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movie-sherlockholmes.jpgOf all the reviews out there, I found myself agreeing the most with a guy named Matt Bronson of creativeloafing.com, who wrote that “Sherlock Holmes” was “not a great film by any stretch of the imagination” but granted that “director Guy Ritchie’s full-speed-ahead effort still qualifies as decent holiday-season fare.”

That’s about what it was: decent. Not spectacular. Not even fantastic. And for me, that was the problem. When you’re talking about a legendary character such as Sir Arthur Conan Doyle’s “Sherlock Holmes,” you should expect more.

Imagine a “Batman” that was not a big deal. A “Superman” that wasn’t a blockbuster. A “Spiderman” that had nothing new to say. A “Harry Potter” that didn’t fully engage us.

All too often these days, movie promoters are leveraging the name brand of a famous character or idea and then reinventing it for a young, dumb, dialed-down audience for the sake of a big first weekend, some pretty big follow up weeks, a decent worldwide sales goal, and some semi-automatic DVD and cable revenues. Unfortunately, that formula can sometimes mean we don’t get a new show that really says something new.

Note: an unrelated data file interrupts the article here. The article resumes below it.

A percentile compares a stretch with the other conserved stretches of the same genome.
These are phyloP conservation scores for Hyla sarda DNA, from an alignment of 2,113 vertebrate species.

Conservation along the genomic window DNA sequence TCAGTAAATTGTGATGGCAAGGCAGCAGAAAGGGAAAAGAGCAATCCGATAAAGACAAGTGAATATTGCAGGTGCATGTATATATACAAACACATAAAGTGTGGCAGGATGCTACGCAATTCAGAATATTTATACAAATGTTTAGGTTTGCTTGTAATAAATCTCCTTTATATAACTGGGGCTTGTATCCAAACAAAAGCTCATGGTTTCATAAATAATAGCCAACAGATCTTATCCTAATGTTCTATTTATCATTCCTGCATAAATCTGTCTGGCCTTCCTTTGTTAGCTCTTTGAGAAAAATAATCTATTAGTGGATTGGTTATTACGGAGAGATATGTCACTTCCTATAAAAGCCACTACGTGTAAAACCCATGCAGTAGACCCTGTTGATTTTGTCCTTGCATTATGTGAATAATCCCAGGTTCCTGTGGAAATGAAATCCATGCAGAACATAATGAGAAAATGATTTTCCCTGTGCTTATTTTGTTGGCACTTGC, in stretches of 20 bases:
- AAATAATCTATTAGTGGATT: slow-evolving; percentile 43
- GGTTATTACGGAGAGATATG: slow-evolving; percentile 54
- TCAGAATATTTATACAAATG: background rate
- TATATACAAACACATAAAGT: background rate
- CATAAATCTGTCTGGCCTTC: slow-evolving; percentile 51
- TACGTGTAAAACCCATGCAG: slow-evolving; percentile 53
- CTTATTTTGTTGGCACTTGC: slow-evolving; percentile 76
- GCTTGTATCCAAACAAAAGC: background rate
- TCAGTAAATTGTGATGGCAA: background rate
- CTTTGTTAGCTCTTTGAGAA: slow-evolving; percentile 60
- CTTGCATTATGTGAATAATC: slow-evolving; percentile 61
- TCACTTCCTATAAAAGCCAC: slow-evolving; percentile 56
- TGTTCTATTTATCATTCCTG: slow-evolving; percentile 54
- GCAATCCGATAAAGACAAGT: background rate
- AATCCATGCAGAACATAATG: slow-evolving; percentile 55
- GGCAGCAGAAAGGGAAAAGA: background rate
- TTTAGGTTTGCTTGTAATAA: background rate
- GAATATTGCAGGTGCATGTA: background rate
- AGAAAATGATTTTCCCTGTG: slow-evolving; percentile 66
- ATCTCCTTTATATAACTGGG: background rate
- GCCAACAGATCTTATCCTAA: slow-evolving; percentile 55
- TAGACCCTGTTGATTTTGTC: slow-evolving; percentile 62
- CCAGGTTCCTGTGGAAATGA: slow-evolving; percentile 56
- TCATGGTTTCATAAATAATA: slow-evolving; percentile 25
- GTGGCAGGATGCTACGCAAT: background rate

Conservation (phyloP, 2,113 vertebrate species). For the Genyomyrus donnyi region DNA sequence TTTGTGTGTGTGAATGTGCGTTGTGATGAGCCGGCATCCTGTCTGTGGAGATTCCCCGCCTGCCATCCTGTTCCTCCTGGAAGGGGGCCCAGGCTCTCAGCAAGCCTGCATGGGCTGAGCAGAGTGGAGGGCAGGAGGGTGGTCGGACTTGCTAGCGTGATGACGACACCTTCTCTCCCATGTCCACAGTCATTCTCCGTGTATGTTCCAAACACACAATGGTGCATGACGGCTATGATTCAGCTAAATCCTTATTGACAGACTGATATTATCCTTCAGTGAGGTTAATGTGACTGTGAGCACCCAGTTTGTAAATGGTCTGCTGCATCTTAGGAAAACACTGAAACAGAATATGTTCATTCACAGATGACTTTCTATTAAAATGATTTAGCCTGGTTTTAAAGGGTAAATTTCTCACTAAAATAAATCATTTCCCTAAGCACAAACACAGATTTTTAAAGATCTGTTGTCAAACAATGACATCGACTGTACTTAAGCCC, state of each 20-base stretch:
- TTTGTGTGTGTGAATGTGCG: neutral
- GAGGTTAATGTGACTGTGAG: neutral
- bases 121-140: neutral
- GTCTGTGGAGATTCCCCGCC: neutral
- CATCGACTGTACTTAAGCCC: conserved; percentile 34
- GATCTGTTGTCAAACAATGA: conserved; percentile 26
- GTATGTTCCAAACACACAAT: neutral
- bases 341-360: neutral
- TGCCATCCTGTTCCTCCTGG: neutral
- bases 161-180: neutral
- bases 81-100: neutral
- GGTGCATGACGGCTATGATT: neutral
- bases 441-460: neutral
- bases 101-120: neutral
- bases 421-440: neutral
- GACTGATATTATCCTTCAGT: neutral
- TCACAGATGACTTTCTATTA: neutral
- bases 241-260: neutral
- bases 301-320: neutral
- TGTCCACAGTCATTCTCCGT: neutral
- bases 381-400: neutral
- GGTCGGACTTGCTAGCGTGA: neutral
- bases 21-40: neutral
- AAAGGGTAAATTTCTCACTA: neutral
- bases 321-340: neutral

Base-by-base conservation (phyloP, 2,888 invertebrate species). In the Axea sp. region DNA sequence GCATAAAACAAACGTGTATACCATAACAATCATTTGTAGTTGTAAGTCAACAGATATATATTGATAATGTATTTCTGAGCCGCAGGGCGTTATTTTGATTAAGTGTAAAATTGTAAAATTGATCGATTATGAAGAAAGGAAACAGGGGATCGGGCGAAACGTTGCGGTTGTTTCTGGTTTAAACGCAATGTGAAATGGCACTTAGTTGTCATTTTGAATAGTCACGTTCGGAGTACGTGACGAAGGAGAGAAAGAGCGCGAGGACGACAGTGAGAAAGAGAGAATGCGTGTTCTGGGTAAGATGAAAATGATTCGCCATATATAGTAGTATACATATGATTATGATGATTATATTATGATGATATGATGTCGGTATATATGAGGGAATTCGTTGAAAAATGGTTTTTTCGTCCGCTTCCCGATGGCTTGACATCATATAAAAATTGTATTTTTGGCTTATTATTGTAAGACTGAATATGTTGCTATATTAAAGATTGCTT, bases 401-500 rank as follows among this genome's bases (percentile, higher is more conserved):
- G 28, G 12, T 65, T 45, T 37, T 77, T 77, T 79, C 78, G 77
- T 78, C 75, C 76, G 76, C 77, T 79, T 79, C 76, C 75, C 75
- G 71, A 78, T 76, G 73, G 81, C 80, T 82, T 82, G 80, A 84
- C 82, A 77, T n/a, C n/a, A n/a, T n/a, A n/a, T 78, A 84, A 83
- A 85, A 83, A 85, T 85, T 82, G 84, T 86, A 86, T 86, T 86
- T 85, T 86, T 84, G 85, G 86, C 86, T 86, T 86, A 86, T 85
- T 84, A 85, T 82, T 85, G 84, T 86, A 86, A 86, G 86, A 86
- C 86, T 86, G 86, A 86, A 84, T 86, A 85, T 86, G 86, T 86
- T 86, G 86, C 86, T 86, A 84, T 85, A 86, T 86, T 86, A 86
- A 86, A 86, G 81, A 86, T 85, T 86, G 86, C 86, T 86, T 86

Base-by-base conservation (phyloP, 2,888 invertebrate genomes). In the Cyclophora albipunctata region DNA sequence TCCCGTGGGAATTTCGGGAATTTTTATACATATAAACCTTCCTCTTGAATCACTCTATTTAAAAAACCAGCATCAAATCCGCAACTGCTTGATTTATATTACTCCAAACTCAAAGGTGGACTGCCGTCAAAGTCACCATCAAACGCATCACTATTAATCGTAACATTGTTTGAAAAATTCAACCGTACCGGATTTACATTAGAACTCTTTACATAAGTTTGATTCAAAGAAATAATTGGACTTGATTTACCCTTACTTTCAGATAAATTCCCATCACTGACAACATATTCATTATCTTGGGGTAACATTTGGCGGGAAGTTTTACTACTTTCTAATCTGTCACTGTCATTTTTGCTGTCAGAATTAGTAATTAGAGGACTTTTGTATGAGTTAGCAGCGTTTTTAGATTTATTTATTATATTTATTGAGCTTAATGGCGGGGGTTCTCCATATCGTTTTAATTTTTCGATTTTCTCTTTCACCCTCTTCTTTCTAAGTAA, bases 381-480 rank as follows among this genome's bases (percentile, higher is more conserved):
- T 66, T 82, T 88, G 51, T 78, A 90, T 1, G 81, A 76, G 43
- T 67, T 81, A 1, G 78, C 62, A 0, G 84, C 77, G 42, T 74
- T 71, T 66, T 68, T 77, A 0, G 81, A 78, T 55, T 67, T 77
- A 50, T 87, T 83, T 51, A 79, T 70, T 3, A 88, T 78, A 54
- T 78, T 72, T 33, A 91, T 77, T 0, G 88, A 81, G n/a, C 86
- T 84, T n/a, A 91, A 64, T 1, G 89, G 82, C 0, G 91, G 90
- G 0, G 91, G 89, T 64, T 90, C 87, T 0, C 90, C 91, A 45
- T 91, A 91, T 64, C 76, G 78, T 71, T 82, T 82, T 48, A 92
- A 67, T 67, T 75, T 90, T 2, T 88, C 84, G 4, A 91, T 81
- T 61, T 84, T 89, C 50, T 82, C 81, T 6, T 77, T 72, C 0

Robert Downey, Jr., has something that marketers understand. They’ve stuck by him throughout his own personal challenges, his rebound from which is an inspiration in itself. It would have been nice for a new generation to be introduced to the genius, the uniqueness, the humble confidence and fortitude of the original Sherlock. Or, perhaps all of the above with some added touches.

But Downey is either so smart for the show that he was too smart for me, or he was asked to dial it down to fit a marketing machismo that sells but doesn’t inspire. The original Sherlock has so much more to offer, and today’s generation of young people could use some of it. This one was, well, just “elementary.”

Perhaps that’ll come next time. After $62 million in its initial weekend, I’m guessing there’ll be another.

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